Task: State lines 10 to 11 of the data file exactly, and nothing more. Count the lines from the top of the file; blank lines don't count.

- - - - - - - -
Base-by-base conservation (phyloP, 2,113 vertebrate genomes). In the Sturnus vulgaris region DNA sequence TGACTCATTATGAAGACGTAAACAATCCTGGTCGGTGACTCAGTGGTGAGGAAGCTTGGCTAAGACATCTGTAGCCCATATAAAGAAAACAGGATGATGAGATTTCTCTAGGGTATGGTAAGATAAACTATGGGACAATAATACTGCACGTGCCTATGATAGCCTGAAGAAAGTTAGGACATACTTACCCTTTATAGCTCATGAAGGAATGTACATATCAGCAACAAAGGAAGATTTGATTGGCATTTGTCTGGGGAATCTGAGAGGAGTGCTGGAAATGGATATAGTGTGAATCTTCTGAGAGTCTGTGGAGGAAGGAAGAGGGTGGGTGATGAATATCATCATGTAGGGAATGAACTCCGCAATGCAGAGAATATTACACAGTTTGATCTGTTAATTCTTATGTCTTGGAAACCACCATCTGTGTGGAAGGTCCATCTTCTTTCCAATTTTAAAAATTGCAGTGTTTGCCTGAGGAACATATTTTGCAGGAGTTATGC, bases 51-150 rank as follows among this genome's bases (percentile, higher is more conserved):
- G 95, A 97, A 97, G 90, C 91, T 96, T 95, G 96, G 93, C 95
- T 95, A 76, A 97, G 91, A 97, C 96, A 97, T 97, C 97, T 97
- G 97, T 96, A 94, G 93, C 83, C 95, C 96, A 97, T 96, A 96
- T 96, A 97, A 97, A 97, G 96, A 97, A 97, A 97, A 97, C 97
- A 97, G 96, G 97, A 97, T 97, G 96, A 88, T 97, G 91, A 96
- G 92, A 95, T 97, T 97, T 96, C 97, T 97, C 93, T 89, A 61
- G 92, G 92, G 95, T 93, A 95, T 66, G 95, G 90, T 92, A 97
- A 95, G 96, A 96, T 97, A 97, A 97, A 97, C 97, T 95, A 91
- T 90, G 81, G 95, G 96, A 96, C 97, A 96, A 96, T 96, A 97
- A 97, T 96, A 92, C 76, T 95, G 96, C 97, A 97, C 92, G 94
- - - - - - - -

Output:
- T 90, G 81, G 95, G 96, A 96, C 97, A 96, A 96, T 96, A 97
- A 97, T 96, A 92, C 76, T 95, G 96, C 97, A 97, C 92, G 94